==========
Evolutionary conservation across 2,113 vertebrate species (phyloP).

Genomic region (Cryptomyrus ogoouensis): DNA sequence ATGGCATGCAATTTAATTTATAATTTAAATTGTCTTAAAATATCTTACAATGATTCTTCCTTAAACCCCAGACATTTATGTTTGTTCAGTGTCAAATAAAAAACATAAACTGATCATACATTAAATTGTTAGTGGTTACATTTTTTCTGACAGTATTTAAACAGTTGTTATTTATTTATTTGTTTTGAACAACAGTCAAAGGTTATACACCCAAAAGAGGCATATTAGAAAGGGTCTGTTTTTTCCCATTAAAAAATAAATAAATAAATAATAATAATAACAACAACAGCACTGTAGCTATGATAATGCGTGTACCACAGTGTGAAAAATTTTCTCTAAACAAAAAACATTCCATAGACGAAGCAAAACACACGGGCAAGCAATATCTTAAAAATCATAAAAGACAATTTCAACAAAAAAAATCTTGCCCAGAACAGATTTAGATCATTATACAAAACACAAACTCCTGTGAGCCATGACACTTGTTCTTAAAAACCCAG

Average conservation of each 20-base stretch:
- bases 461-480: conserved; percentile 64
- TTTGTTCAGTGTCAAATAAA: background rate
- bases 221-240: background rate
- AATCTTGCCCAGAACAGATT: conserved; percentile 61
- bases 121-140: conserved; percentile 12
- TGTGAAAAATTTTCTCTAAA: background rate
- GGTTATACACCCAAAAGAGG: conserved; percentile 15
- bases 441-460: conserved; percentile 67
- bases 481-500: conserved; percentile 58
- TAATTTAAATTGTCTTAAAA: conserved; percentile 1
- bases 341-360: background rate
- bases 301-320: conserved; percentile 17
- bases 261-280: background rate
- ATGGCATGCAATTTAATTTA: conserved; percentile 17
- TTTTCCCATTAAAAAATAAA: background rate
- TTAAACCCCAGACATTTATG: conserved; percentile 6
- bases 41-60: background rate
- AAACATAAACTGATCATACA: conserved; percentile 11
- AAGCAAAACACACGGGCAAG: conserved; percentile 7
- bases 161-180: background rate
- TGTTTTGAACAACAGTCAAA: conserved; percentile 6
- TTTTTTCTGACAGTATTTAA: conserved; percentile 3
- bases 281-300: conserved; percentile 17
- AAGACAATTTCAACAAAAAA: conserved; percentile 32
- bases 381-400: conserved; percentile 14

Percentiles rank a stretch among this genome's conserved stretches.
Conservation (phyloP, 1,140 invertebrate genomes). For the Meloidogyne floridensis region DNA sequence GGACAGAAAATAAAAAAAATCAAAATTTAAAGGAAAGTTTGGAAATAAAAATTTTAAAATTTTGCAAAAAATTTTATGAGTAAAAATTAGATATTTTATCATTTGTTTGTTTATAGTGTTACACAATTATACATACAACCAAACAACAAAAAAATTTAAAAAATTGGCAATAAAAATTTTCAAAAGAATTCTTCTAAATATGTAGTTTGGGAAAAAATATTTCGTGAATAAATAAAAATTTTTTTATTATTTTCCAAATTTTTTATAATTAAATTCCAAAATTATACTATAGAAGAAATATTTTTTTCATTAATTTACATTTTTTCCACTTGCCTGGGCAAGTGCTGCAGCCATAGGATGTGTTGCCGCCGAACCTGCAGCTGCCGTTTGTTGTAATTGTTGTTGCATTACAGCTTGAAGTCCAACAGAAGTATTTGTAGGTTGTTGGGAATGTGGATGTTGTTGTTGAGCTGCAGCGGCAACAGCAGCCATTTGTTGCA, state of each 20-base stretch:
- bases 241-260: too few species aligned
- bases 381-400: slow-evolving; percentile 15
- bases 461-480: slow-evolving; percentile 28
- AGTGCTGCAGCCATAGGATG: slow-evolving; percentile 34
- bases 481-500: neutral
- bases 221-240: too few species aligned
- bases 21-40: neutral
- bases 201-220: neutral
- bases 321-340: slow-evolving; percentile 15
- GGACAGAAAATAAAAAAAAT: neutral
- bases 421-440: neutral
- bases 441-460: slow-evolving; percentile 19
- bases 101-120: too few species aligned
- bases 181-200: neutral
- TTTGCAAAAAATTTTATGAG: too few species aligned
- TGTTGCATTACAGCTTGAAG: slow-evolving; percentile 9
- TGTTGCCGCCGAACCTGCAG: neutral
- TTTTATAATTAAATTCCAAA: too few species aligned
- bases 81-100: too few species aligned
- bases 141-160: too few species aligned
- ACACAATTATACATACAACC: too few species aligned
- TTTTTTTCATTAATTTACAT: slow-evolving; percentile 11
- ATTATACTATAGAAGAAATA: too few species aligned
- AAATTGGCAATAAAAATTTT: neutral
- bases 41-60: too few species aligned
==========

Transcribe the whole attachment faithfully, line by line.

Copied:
Evolutionary conservation across 2,113 vertebrate species (phyloP).

Genomic region (Cryptomyrus ogoouensis): DNA sequence ATGGCATGCAATTTAATTTATAATTTAAATTGTCTTAAAATATCTTACAATGATTCTTCCTTAAACCCCAGACATTTATGTTTGTTCAGTGTCAAATAAAAAACATAAACTGATCATACATTAAATTGTTAGTGGTTACATTTTTTCTGACAGTATTTAAACAGTTGTTATTTATTTATTTGTTTTGAACAACAGTCAAAGGTTATACACCCAAAAGAGGCATATTAGAAAGGGTCTGTTTTTTCCCATTAAAAAATAAATAAATAAATAATAATAATAACAACAACAGCACTGTAGCTATGATAATGCGTGTACCACAGTGTGAAAAATTTTCTCTAAACAAAAAACATTCCATAGACGAAGCAAAACACACGGGCAAGCAATATCTTAAAAATCATAAAAGACAATTTCAACAAAAAAAATCTTGCCCAGAACAGATTTAGATCATTATACAAAACACAAACTCCTGTGAGCCATGACACTTGTTCTTAAAAACCCAG

Average conservation of each 20-base stretch:
- bases 461-480: conserved; percentile 64
- TTTGTTCAGTGTCAAATAAA: background rate
- bases 221-240: background rate
- AATCTTGCCCAGAACAGATT: conserved; percentile 61
- bases 121-140: conserved; percentile 12
- TGTGAAAAATTTTCTCTAAA: background rate
- GGTTATACACCCAAAAGAGG: conserved; percentile 15
- bases 441-460: conserved; percentile 67
- bases 481-500: conserved; percentile 58
- TAATTTAAATTGTCTTAAAA: conserved; percentile 1
- bases 341-360: background rate
- bases 301-320: conserved; percentile 17
- bases 261-280: background rate
- ATGGCATGCAATTTAATTTA: conserved; percentile 17
- TTTTCCCATTAAAAAATAAA: background rate
- TTAAACCCCAGACATTTATG: conserved; percentile 6
- bases 41-60: background rate
- AAACATAAACTGATCATACA: conserved; percentile 11
- AAGCAAAACACACGGGCAAG: conserved; percentile 7
- bases 161-180: background rate
- TGTTTTGAACAACAGTCAAA: conserved; percentile 6
- TTTTTTCTGACAGTATTTAA: conserved; percentile 3
- bases 281-300: conserved; percentile 17
- AAGACAATTTCAACAAAAAA: conserved; percentile 32
- bases 381-400: conserved; percentile 14

Percentiles rank a stretch among this genome's conserved stretches.
Conservation (phyloP, 1,140 invertebrate genomes). For the Meloidogyne floridensis region DNA sequence GGACAGAAAATAAAAAAAATCAAAATTTAAAGGAAAGTTTGGAAATAAAAATTTTAAAATTTTGCAAAAAATTTTATGAGTAAAAATTAGATATTTTATCATTTGTTTGTTTATAGTGTTACACAATTATACATACAACCAAACAACAAAAAAATTTAAAAAATTGGCAATAAAAATTTTCAAAAGAATTCTTCTAAATATGTAGTTTGGGAAAAAATATTTCGTGAATAAATAAAAATTTTTTTATTATTTTCCAAATTTTTTATAATTAAATTCCAAAATTATACTATAGAAGAAATATTTTTTTCATTAATTTACATTTTTTCCACTTGCCTGGGCAAGTGCTGCAGCCATAGGATGTGTTGCCGCCGAACCTGCAGCTGCCGTTTGTTGTAATTGTTGTTGCATTACAGCTTGAAGTCCAACAGAAGTATTTGTAGGTTGTTGGGAATGTGGATGTTGTTGTTGAGCTGCAGCGGCAACAGCAGCCATTTGTTGCA, state of each 20-base stretch:
- bases 241-260: too few species aligned
- bases 381-400: slow-evolving; percentile 15
- bases 461-480: slow-evolving; percentile 28
- AGTGCTGCAGCCATAGGATG: slow-evolving; percentile 34
- bases 481-500: neutral
- bases 221-240: too few species aligned
- bases 21-40: neutral
- bases 201-220: neutral
- bases 321-340: slow-evolving; percentile 15
- GGACAGAAAATAAAAAAAAT: neutral
- bases 421-440: neutral
- bases 441-460: slow-evolving; percentile 19
- bases 101-120: too few species aligned
- bases 181-200: neutral
- TTTGCAAAAAATTTTATGAG: too few species aligned
- TGTTGCATTACAGCTTGAAG: slow-evolving; percentile 9
- TGTTGCCGCCGAACCTGCAG: neutral
- TTTTATAATTAAATTCCAAA: too few species aligned
- bases 81-100: too few species aligned
- bases 141-160: too few species aligned
- ACACAATTATACATACAACC: too few species aligned
- TTTTTTTCATTAATTTACAT: slow-evolving; percentile 11
- ATTATACTATAGAAGAAATA: too few species aligned
- AAATTGGCAATAAAAATTTT: neutral
- bases 41-60: too few species aligned